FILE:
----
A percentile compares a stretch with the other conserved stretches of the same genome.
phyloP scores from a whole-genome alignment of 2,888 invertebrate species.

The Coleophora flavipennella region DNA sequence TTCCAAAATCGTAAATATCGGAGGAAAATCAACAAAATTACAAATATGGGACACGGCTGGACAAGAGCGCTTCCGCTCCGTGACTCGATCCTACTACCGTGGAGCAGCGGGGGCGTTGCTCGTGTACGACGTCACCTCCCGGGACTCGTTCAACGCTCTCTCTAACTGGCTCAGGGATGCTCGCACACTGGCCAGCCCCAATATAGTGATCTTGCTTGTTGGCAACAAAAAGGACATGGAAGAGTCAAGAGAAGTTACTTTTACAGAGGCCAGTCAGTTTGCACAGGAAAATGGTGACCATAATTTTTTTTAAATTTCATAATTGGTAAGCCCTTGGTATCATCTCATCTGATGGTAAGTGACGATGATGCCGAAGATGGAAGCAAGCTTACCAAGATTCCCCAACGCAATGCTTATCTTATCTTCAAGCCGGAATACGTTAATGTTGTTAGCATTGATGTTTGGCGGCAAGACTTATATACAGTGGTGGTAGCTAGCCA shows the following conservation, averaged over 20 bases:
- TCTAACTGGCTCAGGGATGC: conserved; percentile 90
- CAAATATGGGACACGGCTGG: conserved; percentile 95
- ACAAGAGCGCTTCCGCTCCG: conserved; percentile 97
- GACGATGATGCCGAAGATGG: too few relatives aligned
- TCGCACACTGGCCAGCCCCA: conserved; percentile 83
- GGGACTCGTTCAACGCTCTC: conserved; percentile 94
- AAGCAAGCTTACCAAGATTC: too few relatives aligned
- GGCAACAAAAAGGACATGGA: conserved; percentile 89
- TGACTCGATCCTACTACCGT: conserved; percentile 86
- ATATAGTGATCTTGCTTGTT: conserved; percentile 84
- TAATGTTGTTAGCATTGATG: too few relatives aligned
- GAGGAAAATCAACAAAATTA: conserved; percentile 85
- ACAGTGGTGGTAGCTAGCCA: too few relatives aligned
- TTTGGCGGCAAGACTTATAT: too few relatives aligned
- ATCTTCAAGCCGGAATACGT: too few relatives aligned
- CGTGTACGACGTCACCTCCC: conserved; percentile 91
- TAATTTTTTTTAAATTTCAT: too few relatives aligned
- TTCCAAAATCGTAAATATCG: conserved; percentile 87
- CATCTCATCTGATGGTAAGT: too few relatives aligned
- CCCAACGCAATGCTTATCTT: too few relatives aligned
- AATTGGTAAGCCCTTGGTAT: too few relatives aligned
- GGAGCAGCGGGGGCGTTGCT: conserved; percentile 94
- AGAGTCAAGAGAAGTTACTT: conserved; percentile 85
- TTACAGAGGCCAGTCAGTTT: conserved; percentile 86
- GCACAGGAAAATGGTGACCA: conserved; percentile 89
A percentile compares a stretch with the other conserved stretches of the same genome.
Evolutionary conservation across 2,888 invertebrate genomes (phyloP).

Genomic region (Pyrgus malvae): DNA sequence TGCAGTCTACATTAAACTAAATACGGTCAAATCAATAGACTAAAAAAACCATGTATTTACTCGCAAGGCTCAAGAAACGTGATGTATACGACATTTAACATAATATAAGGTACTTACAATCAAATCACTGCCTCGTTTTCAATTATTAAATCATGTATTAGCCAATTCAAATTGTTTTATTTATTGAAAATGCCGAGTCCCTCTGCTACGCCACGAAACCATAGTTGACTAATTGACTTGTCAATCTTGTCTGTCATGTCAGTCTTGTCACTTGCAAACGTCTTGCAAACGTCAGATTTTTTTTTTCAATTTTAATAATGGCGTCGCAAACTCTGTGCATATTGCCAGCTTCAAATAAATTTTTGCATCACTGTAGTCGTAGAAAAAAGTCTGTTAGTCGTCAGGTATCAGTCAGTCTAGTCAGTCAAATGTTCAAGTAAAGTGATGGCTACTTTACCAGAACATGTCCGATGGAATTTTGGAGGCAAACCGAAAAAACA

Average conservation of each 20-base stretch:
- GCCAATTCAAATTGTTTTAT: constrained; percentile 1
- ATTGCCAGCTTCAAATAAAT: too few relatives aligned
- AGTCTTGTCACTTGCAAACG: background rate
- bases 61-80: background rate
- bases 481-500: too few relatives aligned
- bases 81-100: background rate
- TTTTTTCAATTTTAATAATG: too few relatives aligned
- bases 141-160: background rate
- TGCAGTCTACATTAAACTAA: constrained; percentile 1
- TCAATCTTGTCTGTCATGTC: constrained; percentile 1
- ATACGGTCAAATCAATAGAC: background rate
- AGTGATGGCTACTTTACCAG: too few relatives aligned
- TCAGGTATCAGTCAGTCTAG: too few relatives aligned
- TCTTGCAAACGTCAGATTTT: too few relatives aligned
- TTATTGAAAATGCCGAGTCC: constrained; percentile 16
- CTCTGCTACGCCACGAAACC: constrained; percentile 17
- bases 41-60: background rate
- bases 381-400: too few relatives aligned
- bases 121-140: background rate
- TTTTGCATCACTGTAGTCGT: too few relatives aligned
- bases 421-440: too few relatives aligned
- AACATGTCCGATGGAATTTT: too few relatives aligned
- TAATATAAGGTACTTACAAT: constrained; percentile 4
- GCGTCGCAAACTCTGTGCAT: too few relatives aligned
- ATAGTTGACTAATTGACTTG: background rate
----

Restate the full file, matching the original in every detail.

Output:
A percentile compares a stretch with the other conserved stretches of the same genome.
phyloP scores from a whole-genome alignment of 2,888 invertebrate species.

The Coleophora flavipennella region DNA sequence TTCCAAAATCGTAAATATCGGAGGAAAATCAACAAAATTACAAATATGGGACACGGCTGGACAAGAGCGCTTCCGCTCCGTGACTCGATCCTACTACCGTGGAGCAGCGGGGGCGTTGCTCGTGTACGACGTCACCTCCCGGGACTCGTTCAACGCTCTCTCTAACTGGCTCAGGGATGCTCGCACACTGGCCAGCCCCAATATAGTGATCTTGCTTGTTGGCAACAAAAAGGACATGGAAGAGTCAAGAGAAGTTACTTTTACAGAGGCCAGTCAGTTTGCACAGGAAAATGGTGACCATAATTTTTTTTAAATTTCATAATTGGTAAGCCCTTGGTATCATCTCATCTGATGGTAAGTGACGATGATGCCGAAGATGGAAGCAAGCTTACCAAGATTCCCCAACGCAATGCTTATCTTATCTTCAAGCCGGAATACGTTAATGTTGTTAGCATTGATGTTTGGCGGCAAGACTTATATACAGTGGTGGTAGCTAGCCA shows the following conservation, averaged over 20 bases:
- TCTAACTGGCTCAGGGATGC: conserved; percentile 90
- CAAATATGGGACACGGCTGG: conserved; percentile 95
- ACAAGAGCGCTTCCGCTCCG: conserved; percentile 97
- GACGATGATGCCGAAGATGG: too few relatives aligned
- TCGCACACTGGCCAGCCCCA: conserved; percentile 83
- GGGACTCGTTCAACGCTCTC: conserved; percentile 94
- AAGCAAGCTTACCAAGATTC: too few relatives aligned
- GGCAACAAAAAGGACATGGA: conserved; percentile 89
- TGACTCGATCCTACTACCGT: conserved; percentile 86
- ATATAGTGATCTTGCTTGTT: conserved; percentile 84
- TAATGTTGTTAGCATTGATG: too few relatives aligned
- GAGGAAAATCAACAAAATTA: conserved; percentile 85
- ACAGTGGTGGTAGCTAGCCA: too few relatives aligned
- TTTGGCGGCAAGACTTATAT: too few relatives aligned
- ATCTTCAAGCCGGAATACGT: too few relatives aligned
- CGTGTACGACGTCACCTCCC: conserved; percentile 91
- TAATTTTTTTTAAATTTCAT: too few relatives aligned
- TTCCAAAATCGTAAATATCG: conserved; percentile 87
- CATCTCATCTGATGGTAAGT: too few relatives aligned
- CCCAACGCAATGCTTATCTT: too few relatives aligned
- AATTGGTAAGCCCTTGGTAT: too few relatives aligned
- GGAGCAGCGGGGGCGTTGCT: conserved; percentile 94
- AGAGTCAAGAGAAGTTACTT: conserved; percentile 85
- TTACAGAGGCCAGTCAGTTT: conserved; percentile 86
- GCACAGGAAAATGGTGACCA: conserved; percentile 89
A percentile compares a stretch with the other conserved stretches of the same genome.
Evolutionary conservation across 2,888 invertebrate genomes (phyloP).

Genomic region (Pyrgus malvae): DNA sequence TGCAGTCTACATTAAACTAAATACGGTCAAATCAATAGACTAAAAAAACCATGTATTTACTCGCAAGGCTCAAGAAACGTGATGTATACGACATTTAACATAATATAAGGTACTTACAATCAAATCACTGCCTCGTTTTCAATTATTAAATCATGTATTAGCCAATTCAAATTGTTTTATTTATTGAAAATGCCGAGTCCCTCTGCTACGCCACGAAACCATAGTTGACTAATTGACTTGTCAATCTTGTCTGTCATGTCAGTCTTGTCACTTGCAAACGTCTTGCAAACGTCAGATTTTTTTTTTCAATTTTAATAATGGCGTCGCAAACTCTGTGCATATTGCCAGCTTCAAATAAATTTTTGCATCACTGTAGTCGTAGAAAAAAGTCTGTTAGTCGTCAGGTATCAGTCAGTCTAGTCAGTCAAATGTTCAAGTAAAGTGATGGCTACTTTACCAGAACATGTCCGATGGAATTTTGGAGGCAAACCGAAAAAACA

Average conservation of each 20-base stretch:
- GCCAATTCAAATTGTTTTAT: constrained; percentile 1
- ATTGCCAGCTTCAAATAAAT: too few relatives aligned
- AGTCTTGTCACTTGCAAACG: background rate
- bases 61-80: background rate
- bases 481-500: too few relatives aligned
- bases 81-100: background rate
- TTTTTTCAATTTTAATAATG: too few relatives aligned
- bases 141-160: background rate
- TGCAGTCTACATTAAACTAA: constrained; percentile 1
- TCAATCTTGTCTGTCATGTC: constrained; percentile 1
- ATACGGTCAAATCAATAGAC: background rate
- AGTGATGGCTACTTTACCAG: too few relatives aligned
- TCAGGTATCAGTCAGTCTAG: too few relatives aligned
- TCTTGCAAACGTCAGATTTT: too few relatives aligned
- TTATTGAAAATGCCGAGTCC: constrained; percentile 16
- CTCTGCTACGCCACGAAACC: constrained; percentile 17
- bases 41-60: background rate
- bases 381-400: too few relatives aligned
- bases 121-140: background rate
- TTTTGCATCACTGTAGTCGT: too few relatives aligned
- bases 421-440: too few relatives aligned
- AACATGTCCGATGGAATTTT: too few relatives aligned
- TAATATAAGGTACTTACAAT: constrained; percentile 4
- GCGTCGCAAACTCTGTGCAT: too few relatives aligned
- ATAGTTGACTAATTGACTTG: background rate